The jobs report is based on two different surveys—one of households, and one of employers—and it turns out that furloughed federal government workers will be treated as unemployed in the first survey but employed in the second. In other words, the temporary layoff of federal workers will probably increase the unemployment rate, but not (at least directly) depress the payroll job growth numbers.

The 4 Most Hypocritical Provisions In the GOP Farm Bill

| Thu Nov. 7, 2013 10:52 AM EST

The House and Senate are in the middle of ironing out the differences between their two separate versions of the farm bill, the $1 trillion piece of legislation that funds agriculture and nutrition programs. The House GOP is fighting to maintain the $40 billion in cuts its bill makes to the food stamp program—a move that would force 4 million low-income people off food aid—while claiming the moral high ground. And there are other hypocritical provisions in the House Republicans' farm bill. Here are four:

1. The GOP wants to balance the budget, unless it means taking money from the rich. The House Republicans' farm bill would cut the deficit by some $53 billion, $40 billion of which comes from gutting the food stamp program, known as the Supplemental Nutrition Assistance Program, or SNAP. If Republicans get their way, 1.7 million unemployed adults who make about $2,500 a year and 2.1 million low-income working families and elderly people would be kicked off the program next year. Some 210,000 kids would lose school lunches.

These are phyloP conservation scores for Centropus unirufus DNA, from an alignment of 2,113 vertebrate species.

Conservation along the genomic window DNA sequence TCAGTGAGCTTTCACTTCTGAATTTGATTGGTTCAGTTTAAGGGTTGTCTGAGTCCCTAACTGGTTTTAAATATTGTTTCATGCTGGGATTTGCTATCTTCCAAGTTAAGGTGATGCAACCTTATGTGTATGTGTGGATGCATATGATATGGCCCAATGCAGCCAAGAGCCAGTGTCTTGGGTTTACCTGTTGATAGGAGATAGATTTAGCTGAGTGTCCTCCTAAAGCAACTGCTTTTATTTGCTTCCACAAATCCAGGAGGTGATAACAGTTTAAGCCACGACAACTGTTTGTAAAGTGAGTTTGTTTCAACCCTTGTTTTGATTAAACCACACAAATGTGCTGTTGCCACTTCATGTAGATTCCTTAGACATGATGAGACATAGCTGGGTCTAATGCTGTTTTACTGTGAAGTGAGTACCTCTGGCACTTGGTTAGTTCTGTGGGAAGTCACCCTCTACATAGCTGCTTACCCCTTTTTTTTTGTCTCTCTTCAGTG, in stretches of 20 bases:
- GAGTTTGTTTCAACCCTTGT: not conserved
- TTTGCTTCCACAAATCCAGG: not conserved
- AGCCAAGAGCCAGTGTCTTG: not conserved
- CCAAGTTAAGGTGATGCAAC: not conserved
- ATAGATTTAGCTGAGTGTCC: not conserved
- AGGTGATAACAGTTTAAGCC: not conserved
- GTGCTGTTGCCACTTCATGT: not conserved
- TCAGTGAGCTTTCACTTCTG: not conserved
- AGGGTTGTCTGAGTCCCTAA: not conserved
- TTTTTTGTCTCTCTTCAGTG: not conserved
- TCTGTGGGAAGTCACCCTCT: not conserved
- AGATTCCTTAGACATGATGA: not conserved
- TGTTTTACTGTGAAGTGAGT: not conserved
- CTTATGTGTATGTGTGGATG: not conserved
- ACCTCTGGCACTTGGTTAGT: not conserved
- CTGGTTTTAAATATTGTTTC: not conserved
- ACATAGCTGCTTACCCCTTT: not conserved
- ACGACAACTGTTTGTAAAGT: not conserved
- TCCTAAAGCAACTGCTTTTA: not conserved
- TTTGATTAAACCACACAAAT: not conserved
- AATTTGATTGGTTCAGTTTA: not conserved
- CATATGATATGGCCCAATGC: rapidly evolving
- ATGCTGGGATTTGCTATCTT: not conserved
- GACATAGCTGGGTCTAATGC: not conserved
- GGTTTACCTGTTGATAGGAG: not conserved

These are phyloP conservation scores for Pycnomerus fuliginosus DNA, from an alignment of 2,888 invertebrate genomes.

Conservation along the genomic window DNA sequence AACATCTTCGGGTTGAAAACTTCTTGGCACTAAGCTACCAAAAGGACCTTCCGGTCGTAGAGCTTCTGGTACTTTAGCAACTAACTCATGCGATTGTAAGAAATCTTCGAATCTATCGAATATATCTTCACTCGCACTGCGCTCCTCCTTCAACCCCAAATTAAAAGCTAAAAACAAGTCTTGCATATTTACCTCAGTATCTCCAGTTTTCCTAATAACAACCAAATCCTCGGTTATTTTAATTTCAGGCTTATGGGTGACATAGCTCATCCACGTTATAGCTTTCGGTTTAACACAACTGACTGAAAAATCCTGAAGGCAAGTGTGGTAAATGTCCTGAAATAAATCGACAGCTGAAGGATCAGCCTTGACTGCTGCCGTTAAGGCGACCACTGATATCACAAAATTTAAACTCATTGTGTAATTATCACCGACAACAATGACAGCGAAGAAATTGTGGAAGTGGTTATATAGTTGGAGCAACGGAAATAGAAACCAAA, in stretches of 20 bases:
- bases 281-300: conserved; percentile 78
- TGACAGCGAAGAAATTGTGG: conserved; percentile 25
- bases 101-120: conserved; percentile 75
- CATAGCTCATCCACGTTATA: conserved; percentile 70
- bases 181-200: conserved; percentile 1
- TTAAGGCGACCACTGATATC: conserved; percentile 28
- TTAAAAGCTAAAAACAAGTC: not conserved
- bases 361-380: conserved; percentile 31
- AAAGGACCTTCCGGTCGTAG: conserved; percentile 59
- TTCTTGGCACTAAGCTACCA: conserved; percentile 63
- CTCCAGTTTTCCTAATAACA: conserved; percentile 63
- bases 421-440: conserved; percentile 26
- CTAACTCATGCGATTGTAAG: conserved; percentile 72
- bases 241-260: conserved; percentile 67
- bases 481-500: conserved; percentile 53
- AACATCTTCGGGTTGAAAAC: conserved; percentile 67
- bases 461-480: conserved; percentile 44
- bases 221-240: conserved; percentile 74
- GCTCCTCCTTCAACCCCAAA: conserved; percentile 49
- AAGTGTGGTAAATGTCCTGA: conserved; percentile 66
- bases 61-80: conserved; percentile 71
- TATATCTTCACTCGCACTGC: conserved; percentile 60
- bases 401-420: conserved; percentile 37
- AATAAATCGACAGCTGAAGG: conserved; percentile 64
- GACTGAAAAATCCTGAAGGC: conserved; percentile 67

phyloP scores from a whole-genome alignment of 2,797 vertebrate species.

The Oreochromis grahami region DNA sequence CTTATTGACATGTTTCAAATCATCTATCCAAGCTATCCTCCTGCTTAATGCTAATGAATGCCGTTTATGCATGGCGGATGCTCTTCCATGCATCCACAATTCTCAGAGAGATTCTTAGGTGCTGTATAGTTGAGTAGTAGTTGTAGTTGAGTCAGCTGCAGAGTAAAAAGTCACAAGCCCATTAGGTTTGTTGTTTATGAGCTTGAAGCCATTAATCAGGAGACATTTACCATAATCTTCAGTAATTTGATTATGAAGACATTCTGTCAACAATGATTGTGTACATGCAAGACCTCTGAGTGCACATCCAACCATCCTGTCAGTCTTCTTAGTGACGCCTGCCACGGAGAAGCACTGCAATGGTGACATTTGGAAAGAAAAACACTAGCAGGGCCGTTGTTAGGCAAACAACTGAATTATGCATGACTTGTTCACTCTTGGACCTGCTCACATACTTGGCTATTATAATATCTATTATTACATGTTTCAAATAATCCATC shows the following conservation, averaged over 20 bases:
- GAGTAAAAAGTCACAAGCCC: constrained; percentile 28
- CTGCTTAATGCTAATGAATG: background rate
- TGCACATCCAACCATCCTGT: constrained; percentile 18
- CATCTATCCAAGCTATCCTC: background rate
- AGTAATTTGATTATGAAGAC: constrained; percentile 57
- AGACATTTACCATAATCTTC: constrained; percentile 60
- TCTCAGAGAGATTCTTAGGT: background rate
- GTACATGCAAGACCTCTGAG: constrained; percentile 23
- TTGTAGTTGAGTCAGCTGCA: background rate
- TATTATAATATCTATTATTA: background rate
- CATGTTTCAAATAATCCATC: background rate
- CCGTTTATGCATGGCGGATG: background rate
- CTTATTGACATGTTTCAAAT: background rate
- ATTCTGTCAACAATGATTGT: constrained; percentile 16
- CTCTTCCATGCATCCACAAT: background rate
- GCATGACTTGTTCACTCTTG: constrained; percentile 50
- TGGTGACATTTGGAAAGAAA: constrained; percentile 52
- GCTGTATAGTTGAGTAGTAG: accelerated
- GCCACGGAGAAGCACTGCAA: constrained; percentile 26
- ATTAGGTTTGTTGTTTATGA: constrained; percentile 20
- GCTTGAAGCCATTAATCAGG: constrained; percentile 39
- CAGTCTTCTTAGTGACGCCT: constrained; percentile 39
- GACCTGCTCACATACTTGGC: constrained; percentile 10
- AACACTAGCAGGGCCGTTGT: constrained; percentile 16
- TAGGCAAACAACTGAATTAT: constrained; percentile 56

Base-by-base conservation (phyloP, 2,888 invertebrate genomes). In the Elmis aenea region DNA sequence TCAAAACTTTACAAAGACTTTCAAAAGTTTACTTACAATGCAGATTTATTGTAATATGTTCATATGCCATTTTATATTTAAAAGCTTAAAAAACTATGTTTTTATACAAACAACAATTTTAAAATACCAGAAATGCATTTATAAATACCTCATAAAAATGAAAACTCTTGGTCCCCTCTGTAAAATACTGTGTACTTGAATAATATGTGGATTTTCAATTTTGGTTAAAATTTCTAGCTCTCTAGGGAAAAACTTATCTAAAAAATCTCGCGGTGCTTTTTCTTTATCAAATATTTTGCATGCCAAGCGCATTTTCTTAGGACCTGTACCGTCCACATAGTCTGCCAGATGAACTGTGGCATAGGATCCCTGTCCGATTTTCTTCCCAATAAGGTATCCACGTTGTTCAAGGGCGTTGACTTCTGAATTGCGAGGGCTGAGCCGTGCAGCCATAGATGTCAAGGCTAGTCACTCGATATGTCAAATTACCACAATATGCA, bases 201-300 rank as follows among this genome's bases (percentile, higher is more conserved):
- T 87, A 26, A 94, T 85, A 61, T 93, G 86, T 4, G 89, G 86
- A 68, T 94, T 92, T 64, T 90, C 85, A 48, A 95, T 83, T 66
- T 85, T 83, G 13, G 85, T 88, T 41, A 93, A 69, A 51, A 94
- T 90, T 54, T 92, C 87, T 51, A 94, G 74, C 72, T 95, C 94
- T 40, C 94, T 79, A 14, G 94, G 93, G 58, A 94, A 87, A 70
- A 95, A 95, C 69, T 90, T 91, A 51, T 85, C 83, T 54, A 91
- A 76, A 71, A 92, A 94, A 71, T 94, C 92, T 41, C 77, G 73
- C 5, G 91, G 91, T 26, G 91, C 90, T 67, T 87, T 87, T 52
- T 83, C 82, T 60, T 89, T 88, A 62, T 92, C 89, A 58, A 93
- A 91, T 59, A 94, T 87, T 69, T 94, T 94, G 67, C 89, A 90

Meanwhile, the House bill doles out the most generous farm subsidies in history, most of which go to the wealthiest farmers and agribusiness. And while the Senate farm bill fully eliminates the $5 billion direct payment program, which pays farmers who don't grow anything, the House bill retains direct payments to cotton farmers for two years, a move that is projected to cost $823 million. Even safety-net cutter extraordinaire, Rep. Paul Ryan (R-Wisc.) admitted to the New York Times in July, "Right now, the federal government favors the big guy over the little guy."

If the GOP Repeals Obamacare, 137 Million Americans Could Get Cancellation Notices

| Tue Nov. 5, 2013 7:00 AM EST

The GOP has gleefully jumped on media reports about Americans having their health insurance plans nixed because of Obamacare. "Obama lied. My health plan died," conservative blogger Michelle Malkin wrote in September, referring to President Barack Obama's promise that people who liked their health insurance plans could keep them. But how many Americans' health plans would receive some form of cancellation notice if GOP hardliners got their wish and repealed Obamacare? Probably at least 137 million.

Let's do the math. Most of the 49 million Americans who were uninsured before the Affordable Care Act will now be eligible to obtain health coverage—either through the expansion of Medicaid or through federal subsidies they can use to purchase insurance on the cheap through the exchanges. From that number, subtract the 30 million or so low-income people who will not sign up for coverage, either because they can't afford it, or they live in one of the 24 states where Republican governors decided not to expand Medicaid. That takes us down to 19 million uninsured Americans whose coverage would disappear if Republicans repeal Obamacare.